The activities of SIGNIS in the field of cinema follow those developed by OCIC, the International Catholic Organization for Cinema. OCIC was created in 1928 to co-ordinate the work of Catholics active in the cinema world. The organization built a strong tradition of writing and publishing on film which included reviewing, critique, commentary and evaluation and consumer information that is still very much alive today, in print, on radio and television and on websites and social media. With film journalism and criticism SIGNIS is also integrating the field of cinema into media education. Many SIGNIS members have published books and theses on academic themes, pastoral activities through cinema and histories of local and national film cultures. Through its dialogue with the broad world of cinema, SIGNIS is a bridge between the Catholic Church and the professionals, making the presence of the Church in the cinema world more credible. In 1947, OCIC broadened its activities by participating in international juries at film festivals. Today, SIGNIS organizes SIGNIS, Ecumenical and Interfaith juries in more than 30 film festivals around the world, from the best-known, including Cannes, Berlin, and Venice, to more specialised festivals, including Mar del Plata, Zanzibar, Hong Kong, Fajr (Tehran) and Brisbane. Through this work it offers its members different professional opportunities. It also means that through these festival activities the organization can offer a space of continuous dialogue with Catholics, Protestants, Orthodox, Jews, Hindus, Muslims and members of other religions. As SIGNIS defends cultural diversity in the media, it is aware of the importance of promoting the cinema and audiovisual productions of those countries or those minorities who are absent or almost unseen in the global media world. It also wants to help give a face to the faceless, to the creativity and to the stories of those who are invisible. Since the 1990s, Cinema, television, video and digital media have become parts of one interconnected technological and distribution system. SIGNIS cinema activities, therefore, necessarily overlap with its policies in relation to TV and video production as well as the internet and digital social media. By its presence in the professional cinema world, through international seminars and conferences, the organization of post production competitions for Latin American films, assistance in production, distribution of films through its network of television producers and distributors and conservation of the film heritage, SIGNIS contributes in a concrete way to the development of a cinema aimed towards human and spiritual values.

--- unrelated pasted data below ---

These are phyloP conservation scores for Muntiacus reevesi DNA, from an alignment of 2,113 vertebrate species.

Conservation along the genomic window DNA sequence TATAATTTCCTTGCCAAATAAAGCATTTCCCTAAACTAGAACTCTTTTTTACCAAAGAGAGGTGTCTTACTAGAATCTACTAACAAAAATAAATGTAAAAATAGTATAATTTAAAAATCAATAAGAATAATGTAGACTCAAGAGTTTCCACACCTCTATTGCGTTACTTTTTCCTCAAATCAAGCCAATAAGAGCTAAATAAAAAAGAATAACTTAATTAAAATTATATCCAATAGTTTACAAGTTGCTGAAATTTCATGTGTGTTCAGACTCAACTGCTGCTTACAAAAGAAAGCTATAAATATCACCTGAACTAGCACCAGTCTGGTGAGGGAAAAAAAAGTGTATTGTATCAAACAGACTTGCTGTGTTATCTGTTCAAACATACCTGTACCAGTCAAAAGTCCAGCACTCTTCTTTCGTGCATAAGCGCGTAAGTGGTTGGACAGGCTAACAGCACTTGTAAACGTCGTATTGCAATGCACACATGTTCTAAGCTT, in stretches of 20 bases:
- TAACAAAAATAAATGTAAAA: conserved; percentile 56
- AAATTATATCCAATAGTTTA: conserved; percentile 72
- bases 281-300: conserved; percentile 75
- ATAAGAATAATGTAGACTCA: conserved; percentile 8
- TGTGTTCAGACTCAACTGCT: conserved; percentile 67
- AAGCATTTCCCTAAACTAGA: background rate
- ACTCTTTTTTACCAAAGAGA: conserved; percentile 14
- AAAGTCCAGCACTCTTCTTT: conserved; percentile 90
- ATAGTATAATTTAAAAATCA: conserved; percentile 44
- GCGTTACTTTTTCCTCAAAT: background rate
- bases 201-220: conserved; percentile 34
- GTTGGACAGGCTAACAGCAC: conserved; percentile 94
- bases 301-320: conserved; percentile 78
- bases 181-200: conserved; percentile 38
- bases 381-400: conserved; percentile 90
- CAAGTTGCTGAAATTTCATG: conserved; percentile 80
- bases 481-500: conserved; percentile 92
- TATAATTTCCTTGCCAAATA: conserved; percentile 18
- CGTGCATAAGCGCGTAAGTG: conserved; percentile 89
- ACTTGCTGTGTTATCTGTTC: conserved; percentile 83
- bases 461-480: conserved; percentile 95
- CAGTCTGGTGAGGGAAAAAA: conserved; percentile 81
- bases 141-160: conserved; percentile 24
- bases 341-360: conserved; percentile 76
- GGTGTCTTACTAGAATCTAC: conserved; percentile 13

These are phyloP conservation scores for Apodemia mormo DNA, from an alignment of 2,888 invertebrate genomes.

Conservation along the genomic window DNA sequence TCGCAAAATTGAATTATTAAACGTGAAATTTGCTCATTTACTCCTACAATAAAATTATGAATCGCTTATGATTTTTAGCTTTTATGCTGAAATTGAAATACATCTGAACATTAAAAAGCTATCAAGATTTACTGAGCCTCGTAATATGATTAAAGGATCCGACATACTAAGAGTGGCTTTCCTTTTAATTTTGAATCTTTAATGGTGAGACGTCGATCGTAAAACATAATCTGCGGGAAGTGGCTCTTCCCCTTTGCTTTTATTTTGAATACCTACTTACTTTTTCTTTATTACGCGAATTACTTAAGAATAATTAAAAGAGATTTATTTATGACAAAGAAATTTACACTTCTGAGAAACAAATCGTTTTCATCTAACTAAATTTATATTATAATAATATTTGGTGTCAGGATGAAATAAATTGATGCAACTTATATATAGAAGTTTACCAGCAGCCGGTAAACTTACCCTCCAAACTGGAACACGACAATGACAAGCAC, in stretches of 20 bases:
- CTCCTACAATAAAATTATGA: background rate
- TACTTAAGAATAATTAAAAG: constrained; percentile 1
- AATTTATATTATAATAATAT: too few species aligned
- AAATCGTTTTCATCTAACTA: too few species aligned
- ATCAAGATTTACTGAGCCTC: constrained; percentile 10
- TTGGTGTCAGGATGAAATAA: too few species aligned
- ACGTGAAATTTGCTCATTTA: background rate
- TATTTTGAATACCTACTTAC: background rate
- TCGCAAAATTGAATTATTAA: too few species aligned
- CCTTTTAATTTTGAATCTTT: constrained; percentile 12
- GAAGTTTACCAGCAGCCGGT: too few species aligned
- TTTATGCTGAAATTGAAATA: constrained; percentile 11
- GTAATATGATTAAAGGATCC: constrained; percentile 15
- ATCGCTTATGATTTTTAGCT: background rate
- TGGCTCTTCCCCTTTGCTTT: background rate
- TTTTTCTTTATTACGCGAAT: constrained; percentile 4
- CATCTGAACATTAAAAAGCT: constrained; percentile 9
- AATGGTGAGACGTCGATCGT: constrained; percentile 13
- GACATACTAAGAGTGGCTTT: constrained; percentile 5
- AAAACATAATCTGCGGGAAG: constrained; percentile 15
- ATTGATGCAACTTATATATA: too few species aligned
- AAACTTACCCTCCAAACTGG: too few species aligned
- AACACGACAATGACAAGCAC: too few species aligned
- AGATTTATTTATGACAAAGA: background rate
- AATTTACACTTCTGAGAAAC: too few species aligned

The rapid growth and expansion of the Internet, especially the World Wide Web and the emergence of social media, has fundamentally changed the media landscape. As an association of Catholic media professionals SIGNIS is exploring how best these new technology can be harnessed to serve the common good and enhance the quality of communication for the majority of people. Another of SIGNIS’ main objectives is to help reduce the digital divide between those countries closely "connected" to the global digital highways and those in the poorer regions of the world which are still struggling to “connect” to their own towns and villages. That is why SIGNIS Services Rome provides an Internet service via satellite that covers all of Africa: the VSAT system. SIGNIS provides its clients with equipment, including a small satellite dish and computers already configured to use the service. SIGNIS also offers its services as an Internet access provider, including SIGNIS e-mail addresses, telephone calls via the Internet, and access to the web. In addition, SIGNIS trains the personnel who run and maintain the equipment. SIGNIS also promotes and participates in activities and events bringing together Catholic communicators involved in new information technologies. SIGNIS is working to use the potential of the Internet for distance education and to build a real global network of learning that will link individuals and communities across the digital divide.
Media education should be seen as a movement from a critical awareness of the languages and techniques of the media, through analysis of the values they project and their influence on our lives, towards a responsible participation in the use of media for the betterment of the person and society. The areas covered by SIGNIS in this perspective are very diverse: advertising, radio, popular music, film, television, video and Internet. A media educated person is able to create his or her own media statements, to engage confidently with media producers and to exercise actively his or her rights as a democratic citizen. So it is understandable that this work is one of the most important fields of action of SIGNIS. The SIGNIS Media Education Project aims to bring together worldwide experiences and achievements in this field. SIGNIS members want to come together to use financial, material and human resources more effectively so that they can give a coherent response to the "onslaught of national and global media" on people and cultures across the world. SIGNIS wants to build a world network of media educators and/or media education organizations – something which doesn’t yet exist. The predecessors of SIGNIS, Unda and OCIC, had a very long tradition in this field. In the 1950s, for example, Fr Lunders of OCIC was a founder of CIFEJ (International Center for Films for Children and Young People); in the 1960s and 1970s the organizations supported the Plan DENI initiative in Latin America and from 1989 to 2001 Unda produced its Educommunication Magazine. International SIGNIS juries are at the Zlin Festival (Czech Republic), which promote quality media content for children, and some National members (e.g., Argentina and Uruguay) have juries in these types of festivals in their own countries. In 2004, in Rio de Janeiro, SIGNIS joined the movement of the World Summit of Media for Children and Adolescents. Since then, SIGNIS has been present in three more of those summits: Johannesbourg (2007), Karlstad (2010) and Kuala Lumpur (2014). The next one will be in 2017 in Manchester.